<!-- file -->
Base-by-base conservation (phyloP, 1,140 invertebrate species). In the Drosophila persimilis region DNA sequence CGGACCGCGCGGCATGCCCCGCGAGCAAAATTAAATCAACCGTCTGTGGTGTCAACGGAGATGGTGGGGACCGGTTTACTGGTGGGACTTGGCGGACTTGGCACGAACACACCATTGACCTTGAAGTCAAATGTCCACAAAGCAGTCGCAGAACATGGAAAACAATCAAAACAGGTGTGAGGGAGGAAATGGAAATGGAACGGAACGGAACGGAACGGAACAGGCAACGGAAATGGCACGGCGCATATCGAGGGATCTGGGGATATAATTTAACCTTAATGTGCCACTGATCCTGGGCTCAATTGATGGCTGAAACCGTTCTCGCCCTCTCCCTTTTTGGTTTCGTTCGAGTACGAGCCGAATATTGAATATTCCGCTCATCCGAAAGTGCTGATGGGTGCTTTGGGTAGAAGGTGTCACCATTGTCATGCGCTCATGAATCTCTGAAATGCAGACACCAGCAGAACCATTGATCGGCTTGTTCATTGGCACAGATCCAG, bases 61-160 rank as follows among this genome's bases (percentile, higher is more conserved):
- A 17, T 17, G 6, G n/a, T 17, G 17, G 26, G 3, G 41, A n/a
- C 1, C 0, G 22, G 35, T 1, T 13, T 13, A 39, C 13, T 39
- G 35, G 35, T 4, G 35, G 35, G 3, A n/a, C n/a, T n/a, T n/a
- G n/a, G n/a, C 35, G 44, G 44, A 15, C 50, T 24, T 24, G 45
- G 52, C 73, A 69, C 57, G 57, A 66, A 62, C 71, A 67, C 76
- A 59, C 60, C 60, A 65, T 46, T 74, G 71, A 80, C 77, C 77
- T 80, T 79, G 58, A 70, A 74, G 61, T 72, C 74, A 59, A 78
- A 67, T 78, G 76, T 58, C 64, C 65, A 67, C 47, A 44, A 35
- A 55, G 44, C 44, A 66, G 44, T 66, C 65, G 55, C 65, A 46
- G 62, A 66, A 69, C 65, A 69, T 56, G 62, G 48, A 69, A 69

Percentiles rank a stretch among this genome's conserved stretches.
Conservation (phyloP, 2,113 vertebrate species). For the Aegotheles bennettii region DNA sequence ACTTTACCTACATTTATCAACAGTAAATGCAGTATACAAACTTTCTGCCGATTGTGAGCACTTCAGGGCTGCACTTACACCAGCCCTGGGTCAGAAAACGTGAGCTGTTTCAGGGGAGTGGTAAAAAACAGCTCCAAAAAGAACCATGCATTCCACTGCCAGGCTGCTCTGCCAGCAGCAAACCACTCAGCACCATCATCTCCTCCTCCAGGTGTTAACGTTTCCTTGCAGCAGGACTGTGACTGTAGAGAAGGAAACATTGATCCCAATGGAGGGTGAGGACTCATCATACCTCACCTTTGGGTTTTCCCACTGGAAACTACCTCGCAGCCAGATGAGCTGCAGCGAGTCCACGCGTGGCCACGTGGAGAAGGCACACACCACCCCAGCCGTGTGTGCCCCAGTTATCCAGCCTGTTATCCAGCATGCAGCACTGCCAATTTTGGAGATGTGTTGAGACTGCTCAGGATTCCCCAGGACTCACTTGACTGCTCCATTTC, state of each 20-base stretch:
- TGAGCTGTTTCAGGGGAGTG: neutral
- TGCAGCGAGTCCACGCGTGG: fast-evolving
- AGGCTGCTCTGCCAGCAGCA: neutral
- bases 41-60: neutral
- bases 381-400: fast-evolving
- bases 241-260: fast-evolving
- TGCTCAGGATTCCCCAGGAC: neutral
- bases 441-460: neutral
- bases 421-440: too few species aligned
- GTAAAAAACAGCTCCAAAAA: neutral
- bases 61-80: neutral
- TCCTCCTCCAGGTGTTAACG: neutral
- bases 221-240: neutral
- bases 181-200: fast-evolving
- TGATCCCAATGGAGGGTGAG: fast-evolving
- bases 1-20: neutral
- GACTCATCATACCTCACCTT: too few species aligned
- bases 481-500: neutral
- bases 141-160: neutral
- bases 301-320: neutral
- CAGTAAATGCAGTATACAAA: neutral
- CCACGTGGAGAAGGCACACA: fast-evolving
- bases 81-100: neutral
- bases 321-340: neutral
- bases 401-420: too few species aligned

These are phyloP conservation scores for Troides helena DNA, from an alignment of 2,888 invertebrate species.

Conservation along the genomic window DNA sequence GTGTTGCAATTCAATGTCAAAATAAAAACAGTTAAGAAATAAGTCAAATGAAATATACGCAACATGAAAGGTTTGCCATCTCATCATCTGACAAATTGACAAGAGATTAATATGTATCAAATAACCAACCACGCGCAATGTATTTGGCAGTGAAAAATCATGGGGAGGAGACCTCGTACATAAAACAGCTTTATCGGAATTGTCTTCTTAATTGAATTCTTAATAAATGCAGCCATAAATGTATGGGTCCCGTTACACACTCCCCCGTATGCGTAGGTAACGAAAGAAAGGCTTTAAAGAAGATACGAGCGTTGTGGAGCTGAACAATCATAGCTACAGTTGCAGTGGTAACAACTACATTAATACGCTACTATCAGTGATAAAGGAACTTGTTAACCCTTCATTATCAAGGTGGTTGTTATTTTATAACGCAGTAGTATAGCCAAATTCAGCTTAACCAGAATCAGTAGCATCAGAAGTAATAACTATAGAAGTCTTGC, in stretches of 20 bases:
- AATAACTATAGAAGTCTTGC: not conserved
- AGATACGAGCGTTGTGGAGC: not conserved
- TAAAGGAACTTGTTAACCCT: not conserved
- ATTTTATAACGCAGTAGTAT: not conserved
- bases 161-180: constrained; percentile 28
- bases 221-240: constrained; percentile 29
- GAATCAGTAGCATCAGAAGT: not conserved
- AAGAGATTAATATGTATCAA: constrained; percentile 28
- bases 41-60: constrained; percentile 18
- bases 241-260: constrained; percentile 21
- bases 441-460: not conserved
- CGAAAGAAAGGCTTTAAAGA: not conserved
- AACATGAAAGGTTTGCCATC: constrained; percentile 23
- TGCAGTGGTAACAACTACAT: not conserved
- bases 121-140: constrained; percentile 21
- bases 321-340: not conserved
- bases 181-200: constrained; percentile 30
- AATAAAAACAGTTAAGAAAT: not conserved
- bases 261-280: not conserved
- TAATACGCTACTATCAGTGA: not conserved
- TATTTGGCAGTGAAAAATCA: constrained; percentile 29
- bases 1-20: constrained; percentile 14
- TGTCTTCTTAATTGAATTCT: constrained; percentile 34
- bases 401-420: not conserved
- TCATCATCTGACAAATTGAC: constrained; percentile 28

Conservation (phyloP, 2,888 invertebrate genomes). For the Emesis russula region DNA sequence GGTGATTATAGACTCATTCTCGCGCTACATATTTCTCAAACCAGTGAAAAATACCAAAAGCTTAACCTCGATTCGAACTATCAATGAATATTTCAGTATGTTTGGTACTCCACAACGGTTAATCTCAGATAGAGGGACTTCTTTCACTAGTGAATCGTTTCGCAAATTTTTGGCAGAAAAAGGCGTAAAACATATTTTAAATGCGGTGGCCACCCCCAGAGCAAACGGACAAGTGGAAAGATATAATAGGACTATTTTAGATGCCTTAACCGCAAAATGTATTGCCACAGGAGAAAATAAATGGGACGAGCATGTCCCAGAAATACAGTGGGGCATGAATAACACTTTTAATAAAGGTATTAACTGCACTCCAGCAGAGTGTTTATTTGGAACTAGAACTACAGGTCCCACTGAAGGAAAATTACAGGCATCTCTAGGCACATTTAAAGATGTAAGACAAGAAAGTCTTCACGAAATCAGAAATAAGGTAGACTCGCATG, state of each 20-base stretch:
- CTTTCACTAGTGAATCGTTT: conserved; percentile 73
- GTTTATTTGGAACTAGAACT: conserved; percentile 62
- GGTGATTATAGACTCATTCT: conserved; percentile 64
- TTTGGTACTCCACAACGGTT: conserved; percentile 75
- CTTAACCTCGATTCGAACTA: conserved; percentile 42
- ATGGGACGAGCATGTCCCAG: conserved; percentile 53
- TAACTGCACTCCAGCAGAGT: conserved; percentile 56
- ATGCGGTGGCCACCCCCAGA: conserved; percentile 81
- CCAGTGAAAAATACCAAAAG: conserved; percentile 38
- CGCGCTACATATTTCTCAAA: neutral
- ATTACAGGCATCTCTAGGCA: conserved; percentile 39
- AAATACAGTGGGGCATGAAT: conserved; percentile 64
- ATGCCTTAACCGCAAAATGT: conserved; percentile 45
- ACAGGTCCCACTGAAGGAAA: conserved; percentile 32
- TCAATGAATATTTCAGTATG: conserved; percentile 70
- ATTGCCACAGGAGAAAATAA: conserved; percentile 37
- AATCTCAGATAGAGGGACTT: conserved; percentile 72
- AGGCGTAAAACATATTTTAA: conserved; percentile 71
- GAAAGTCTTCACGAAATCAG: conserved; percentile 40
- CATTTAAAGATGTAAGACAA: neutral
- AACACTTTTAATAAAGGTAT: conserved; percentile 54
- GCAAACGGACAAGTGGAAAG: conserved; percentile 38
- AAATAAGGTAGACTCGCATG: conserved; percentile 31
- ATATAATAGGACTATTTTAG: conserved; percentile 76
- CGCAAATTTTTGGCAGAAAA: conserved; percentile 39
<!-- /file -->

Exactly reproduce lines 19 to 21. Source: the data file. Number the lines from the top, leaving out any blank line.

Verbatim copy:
- bases 241-260: fast-evolving
- TGCTCAGGATTCCCCAGGAC: neutral
- bases 441-460: neutral